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Article|19 Jan 2022|OPEN
The activation of gene expression and alternative splicing in the formation and evolution of allopolyploid Brassica napus 
Mengdi Li1,2 , Meimei Hu1 , Yafang Xiao1 and Xiaoming Wu3 , Jianbo Wang,1 ,
1State Key Laboratory of Hybrid Rice, College of Life Sciences, Wuhan University, Wuhan 430072, China
2Key Laboratory of Resource Biology and Biotechnology in Western China, Ministry of Education, College of Life Sciences, Northwest University, Xi’an, Shaanxi 710069, China
3Key Laboratory of Biology and Genetic Improvement of Oil Crops, Ministry of Agriculture, Oil Crops Research Institute of CAAS, Wuhan 430062, China
*Corresponding author. E-mail:

Horticulture Research 9,
Article number: uhab075 (2022)
Views: 179

Received: 03 Aug 2021
Accepted: 12 Nov 2021
Published online: 19 Jan 2022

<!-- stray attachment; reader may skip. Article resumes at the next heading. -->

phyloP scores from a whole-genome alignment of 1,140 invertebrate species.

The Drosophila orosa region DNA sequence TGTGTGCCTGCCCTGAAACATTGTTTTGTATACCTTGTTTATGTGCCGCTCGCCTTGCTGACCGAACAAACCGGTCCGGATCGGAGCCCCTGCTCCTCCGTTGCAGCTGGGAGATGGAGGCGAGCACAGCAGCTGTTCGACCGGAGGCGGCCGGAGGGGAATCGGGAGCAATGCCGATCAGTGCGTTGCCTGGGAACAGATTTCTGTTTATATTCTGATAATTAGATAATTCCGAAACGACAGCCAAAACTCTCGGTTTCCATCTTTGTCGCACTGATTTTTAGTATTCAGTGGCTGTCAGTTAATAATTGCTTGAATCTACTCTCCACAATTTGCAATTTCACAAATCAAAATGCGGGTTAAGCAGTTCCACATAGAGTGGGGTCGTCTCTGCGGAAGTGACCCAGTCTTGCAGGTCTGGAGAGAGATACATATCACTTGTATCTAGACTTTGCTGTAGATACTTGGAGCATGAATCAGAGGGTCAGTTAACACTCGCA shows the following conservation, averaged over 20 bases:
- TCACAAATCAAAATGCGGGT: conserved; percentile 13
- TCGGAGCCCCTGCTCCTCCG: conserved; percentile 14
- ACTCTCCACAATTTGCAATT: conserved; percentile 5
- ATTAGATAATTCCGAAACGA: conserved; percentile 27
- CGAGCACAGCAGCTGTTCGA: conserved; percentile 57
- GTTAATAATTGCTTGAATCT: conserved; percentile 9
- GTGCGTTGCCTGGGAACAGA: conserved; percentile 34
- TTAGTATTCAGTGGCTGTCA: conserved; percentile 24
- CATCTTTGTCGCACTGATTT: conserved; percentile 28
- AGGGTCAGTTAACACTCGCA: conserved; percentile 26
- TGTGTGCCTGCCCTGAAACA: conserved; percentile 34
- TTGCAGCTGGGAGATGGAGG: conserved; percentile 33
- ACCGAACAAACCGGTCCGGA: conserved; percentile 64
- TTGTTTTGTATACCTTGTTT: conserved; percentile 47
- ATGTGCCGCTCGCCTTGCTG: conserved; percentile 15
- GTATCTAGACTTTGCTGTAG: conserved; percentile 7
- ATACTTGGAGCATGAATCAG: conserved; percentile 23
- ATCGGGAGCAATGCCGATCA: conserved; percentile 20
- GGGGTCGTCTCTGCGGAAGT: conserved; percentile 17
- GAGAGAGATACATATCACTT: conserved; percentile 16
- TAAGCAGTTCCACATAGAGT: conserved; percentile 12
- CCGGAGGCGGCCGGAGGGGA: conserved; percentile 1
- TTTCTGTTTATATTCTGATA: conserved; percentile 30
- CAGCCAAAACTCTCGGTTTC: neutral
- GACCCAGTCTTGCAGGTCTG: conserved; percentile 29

Allopolyploids contain two or more sets of subgenomes. To establish a compatible relationship between subgenomes, a series of gene expression changes has occurred in allopolyploids. What evolutionary changes have taken place in transcripts of Brassica napus during its early establishment and subsequent evolution is a fascinating scientific question. Here, we study this issue using a set of materials (natural and resynthesized B. napus and their progenitors/parents) and long-read RNA sequencing technology. The results showed that more genes were upregulated in resynthesized B. napus compared with its two parents, and more upregulated expressed genes were observed in natural B. napus than in resynthesized B. napus. The presence of upregulated genes in an organism may help it to adapt to the influence of “genomic shock” and cope with the natural environment. Isoforms are produced from precursor mRNAs by alternative splicing (AS) events, and more than 60% of the isoforms identified in all materials were novel, potentially improving the reference genome information for B. napus. We found that the isoform numbers and the numbers of genes potentially involved in AS and alternative polyadenylation increased in B. napus after evolution, and they may have been involved in the adaptation of plants to the natural environment. In addition, all identified isoforms were functionally annotated by searching seven databases. In general, this study can improve our overall understanding of the full-length transcriptome of B. napus and help us to recognize the significant changes in gene expression and isoform abundance that have occurred in allopolyploid B. napus during evolution.